Marine Corps Receiving VS Army Reception.. Just some differences in the way things are done between the two branches.
And as an old Army recruiting slogan said, "Sometimes the best Soldier for the job is a Marine!"
Semper Fi Devildogs!
Mark "Thunder" Miller
SFC US Army NG '99-'07; SGT US Army NG '80-'86 SGT USMC '87-'93
Can I get a copy of Vol. 20 of your catalog? I gave mine away to a fellow Marine and just found out on the last page under custom products there was a picture of the USS Curtiss that I served on for two years.
The Curtiss was the most top secret ship in the Navy, it was the flag ship for the Atomic tests at Bikini Atoll. It was called the Ghost Ship because nobody knew anything about it. We have a movie coming out called the Burning Skies about the largest Hydrogen Bomb the U. S. set off on Operation Castle, the Bravo shot. It was 15 Mega Tons.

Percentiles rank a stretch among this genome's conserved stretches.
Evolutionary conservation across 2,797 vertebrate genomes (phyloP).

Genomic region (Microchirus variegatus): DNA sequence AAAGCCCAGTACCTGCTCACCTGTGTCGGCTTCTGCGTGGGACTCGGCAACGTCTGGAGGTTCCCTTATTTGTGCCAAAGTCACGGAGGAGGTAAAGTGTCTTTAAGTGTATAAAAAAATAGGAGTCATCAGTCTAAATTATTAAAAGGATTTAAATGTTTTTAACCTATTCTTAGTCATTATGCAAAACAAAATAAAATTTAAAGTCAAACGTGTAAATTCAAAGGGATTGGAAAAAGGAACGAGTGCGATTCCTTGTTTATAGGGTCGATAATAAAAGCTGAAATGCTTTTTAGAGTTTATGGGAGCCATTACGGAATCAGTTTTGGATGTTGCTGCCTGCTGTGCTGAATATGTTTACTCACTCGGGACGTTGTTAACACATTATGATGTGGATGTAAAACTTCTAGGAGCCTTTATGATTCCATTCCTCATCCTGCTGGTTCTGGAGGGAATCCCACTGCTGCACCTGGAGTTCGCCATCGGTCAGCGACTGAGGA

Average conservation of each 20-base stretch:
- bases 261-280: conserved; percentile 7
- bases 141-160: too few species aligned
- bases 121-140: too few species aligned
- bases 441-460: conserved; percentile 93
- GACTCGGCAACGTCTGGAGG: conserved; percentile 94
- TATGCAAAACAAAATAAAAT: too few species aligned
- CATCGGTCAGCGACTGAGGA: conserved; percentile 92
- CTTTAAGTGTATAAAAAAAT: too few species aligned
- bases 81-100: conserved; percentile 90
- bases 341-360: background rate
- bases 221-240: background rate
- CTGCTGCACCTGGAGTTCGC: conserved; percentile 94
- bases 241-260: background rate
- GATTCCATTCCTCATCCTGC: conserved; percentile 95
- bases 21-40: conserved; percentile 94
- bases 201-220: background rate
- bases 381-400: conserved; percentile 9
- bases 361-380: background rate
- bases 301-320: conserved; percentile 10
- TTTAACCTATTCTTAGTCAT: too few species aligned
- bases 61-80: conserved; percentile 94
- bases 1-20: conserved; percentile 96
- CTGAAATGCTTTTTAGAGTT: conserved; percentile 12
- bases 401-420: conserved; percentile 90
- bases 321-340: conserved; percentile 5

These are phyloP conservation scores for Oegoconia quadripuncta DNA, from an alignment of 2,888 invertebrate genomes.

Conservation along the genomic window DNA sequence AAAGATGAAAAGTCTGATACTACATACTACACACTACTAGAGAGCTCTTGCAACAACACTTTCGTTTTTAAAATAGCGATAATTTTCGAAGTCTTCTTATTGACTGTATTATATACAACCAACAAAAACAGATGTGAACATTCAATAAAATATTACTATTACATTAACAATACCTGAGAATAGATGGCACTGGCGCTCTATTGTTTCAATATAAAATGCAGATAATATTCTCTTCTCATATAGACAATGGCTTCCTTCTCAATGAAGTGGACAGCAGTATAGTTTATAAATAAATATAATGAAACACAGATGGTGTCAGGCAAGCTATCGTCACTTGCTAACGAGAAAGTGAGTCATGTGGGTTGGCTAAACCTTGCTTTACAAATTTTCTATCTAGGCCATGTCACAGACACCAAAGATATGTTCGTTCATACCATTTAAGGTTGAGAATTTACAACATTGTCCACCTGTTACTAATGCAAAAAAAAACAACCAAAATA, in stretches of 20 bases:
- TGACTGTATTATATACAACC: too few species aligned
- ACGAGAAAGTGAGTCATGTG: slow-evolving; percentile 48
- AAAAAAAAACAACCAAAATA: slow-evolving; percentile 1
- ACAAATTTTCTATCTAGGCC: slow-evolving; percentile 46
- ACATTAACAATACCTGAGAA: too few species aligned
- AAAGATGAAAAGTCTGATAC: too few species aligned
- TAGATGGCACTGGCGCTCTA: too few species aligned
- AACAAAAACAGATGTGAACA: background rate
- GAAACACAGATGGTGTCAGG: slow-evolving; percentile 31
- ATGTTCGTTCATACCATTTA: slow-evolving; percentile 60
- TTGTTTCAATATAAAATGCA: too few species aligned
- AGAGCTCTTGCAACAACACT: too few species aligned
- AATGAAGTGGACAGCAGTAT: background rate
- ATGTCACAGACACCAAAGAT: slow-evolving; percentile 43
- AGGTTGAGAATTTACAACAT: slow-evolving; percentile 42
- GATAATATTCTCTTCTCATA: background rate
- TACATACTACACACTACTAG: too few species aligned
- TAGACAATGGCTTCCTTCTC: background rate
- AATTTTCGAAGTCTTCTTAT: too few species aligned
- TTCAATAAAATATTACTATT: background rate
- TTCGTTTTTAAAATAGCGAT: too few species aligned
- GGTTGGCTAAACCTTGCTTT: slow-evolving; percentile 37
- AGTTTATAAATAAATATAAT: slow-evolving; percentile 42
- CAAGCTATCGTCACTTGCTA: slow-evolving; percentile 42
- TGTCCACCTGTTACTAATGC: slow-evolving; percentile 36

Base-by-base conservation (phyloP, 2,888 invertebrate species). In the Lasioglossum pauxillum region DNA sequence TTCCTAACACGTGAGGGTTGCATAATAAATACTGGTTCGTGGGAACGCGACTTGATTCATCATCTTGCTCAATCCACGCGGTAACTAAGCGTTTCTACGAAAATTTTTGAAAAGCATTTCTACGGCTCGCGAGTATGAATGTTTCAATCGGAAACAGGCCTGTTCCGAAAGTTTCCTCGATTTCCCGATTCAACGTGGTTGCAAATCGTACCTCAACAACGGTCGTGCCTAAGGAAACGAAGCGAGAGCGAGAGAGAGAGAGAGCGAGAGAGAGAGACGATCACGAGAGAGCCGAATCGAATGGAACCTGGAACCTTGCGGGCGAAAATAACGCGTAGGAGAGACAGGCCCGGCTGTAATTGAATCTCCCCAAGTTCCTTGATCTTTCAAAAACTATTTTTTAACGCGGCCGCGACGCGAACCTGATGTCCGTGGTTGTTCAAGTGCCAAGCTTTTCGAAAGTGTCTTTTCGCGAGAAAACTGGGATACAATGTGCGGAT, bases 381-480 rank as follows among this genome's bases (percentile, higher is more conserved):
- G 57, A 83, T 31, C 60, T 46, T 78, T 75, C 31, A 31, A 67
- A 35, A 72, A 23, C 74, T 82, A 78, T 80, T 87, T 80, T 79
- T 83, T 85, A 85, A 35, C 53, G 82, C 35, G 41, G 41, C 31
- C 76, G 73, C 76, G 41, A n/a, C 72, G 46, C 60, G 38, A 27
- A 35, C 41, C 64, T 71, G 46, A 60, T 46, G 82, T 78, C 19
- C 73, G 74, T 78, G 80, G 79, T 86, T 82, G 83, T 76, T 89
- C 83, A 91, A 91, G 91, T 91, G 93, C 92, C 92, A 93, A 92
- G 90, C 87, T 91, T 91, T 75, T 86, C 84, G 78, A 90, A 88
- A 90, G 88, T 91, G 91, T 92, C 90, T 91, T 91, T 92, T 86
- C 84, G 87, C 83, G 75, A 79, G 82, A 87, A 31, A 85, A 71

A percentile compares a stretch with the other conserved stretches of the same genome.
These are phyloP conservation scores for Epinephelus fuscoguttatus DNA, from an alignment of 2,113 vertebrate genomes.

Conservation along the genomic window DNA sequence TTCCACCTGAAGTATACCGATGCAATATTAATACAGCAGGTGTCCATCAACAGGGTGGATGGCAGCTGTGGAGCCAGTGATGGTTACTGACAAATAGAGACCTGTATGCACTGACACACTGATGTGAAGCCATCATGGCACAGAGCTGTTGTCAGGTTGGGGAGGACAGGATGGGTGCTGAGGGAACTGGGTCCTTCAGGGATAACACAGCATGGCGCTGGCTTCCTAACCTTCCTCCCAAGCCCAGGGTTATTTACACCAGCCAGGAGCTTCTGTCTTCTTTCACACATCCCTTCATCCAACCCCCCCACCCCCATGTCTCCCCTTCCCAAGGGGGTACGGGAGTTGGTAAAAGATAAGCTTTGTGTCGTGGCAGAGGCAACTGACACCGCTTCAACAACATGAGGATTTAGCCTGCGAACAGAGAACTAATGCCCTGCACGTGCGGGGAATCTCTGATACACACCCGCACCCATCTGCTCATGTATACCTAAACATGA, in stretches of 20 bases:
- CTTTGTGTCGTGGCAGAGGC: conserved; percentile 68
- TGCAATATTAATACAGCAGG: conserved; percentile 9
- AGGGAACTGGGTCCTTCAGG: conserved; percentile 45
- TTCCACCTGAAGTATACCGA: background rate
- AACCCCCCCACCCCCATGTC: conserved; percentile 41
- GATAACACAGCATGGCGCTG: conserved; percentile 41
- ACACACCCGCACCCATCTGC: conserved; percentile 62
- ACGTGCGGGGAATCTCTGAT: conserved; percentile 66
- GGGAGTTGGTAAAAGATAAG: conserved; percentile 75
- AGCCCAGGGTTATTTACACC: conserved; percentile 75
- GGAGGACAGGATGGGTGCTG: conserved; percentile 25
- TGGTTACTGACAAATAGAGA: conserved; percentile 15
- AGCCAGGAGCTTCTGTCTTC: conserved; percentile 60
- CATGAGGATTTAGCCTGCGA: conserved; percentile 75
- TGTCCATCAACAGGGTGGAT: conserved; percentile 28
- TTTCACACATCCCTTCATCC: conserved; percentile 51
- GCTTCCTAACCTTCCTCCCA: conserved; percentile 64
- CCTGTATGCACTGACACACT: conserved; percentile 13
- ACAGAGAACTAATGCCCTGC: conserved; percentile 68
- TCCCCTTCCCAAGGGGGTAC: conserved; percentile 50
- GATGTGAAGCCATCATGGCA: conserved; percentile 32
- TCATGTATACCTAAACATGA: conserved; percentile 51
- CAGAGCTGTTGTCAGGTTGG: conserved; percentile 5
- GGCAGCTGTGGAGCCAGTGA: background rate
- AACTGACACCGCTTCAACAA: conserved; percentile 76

Thanks, and that is your history lesson for today. Ed Franklin
And I Quote...
"Government is the great fiction, through which everybody endeavors to live at the expense of everybody else."
--Frederic Bastiat, French Economist (1801-1850)
Any of you old Marines remember? I was on the 1956 Marine all star football team in the far east. We played in the Typhoon Bowl on Jan. 1, 1956 on Okinawa which we won. Man that was good duty. Cpl Joe Wilson, 2nd Bn. Wpns. Co. 3rd Marine Div.
Chesty was my Ex in China (1940 - 1942 ).
My Contract (l939-l960)
I was a Japanese POW for nearly 4 years.
I think your outfit is Great.
Dear Sgt. Grit, back in 1984 after I graduated high school I tried to get into the Marine Corps. I signed up for 6 years, spent the night in a hotel so I could be woke up at 4 a.m., taken to the federal building so I could duck waddle and do all the other parts of the physical. I got to the final part where I sat in front of the doctor and was told I am sorry but no we can't let you in because you already had your left knee operated on, I was crushed. The Marines knew something I didn't, because I have had 6 total surgeries on that knee. They told me to try one of the other branches of the military, but I only wanted to be a Marine. I was the only one in my graduating class who wanted to be a Marine. It still bothers me to this day I never made it, I think you need shirts that say "FRIENDS of a MARINE" or something like that and go to 4x on sizes.